This protocol will guide clinical trials of treatment of naturally occurring human plague cases in African countries with a high incidence of human plague. The safety and efficacy of gentamicin will be compared to the standard drug regimen that is already used in Madagascar (streptomycin/co-trimoxazole) for treatment of plague. Data from this trial will be valuable to optimize clinical management of plague in many countries, including Madagascar and the United States.

In collaboration with the governments and health officials of Madagascar, the investigators will implement a randomized, controlled, non-blinded drug trial to compare the effectiveness and side effect profile of gentamicin to the national standard plague treatment.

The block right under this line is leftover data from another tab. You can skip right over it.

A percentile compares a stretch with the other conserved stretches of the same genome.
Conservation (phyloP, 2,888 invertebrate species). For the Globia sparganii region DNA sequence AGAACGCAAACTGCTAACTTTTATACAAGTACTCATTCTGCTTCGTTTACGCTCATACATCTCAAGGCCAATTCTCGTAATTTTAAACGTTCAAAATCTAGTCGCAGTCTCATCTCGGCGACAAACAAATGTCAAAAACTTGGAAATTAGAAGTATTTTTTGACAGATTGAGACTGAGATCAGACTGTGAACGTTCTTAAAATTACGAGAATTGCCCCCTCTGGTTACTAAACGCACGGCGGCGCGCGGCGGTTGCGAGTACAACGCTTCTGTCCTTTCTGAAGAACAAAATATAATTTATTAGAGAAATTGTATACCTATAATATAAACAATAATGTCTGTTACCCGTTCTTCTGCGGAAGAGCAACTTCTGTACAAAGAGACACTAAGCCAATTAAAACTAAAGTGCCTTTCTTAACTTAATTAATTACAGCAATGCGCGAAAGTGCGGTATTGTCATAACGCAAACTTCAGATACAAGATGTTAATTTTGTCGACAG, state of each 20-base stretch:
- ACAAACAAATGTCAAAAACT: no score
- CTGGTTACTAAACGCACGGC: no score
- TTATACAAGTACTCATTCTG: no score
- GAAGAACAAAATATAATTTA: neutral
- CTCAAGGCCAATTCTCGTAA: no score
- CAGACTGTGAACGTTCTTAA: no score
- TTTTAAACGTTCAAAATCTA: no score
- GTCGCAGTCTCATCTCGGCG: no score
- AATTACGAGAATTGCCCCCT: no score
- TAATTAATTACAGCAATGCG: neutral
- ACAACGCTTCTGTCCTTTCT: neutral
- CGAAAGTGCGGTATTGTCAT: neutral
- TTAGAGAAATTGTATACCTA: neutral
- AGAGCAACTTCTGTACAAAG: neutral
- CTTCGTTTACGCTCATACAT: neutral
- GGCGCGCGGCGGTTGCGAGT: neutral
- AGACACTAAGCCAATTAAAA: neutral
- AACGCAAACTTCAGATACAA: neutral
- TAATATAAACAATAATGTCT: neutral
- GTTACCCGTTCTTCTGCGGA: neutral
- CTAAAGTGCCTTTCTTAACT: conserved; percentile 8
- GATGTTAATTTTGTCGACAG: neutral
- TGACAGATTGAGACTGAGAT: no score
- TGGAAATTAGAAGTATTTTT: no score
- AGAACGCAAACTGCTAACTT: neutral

Cases of plague will be identified through clinic-based surveillance in areas with a high incidence and/or in areas that have experienced outbreaks in recent years. After giving informed consent, patients will be randomly assigned to one of two treatment arms, each arm receiving a different antimicrobial. One patient group will be treated with gentamicin; the other group ("control group") will receive streptomycin alone or with co-trimoxazole.

This protocol will follow the national guideline of the Madagascar Ministry of Health, which means that patients with bubonic plague in the streptomycin treatment arm will receive streptomycin followed by trimethoprim-sulfamethoxazole. The only adaptation is that enrolled patients with renal insufficiency will receive adjusted dosing of streptomycin, whereas the national standard treatment does not call for dose adjustment in renal failure.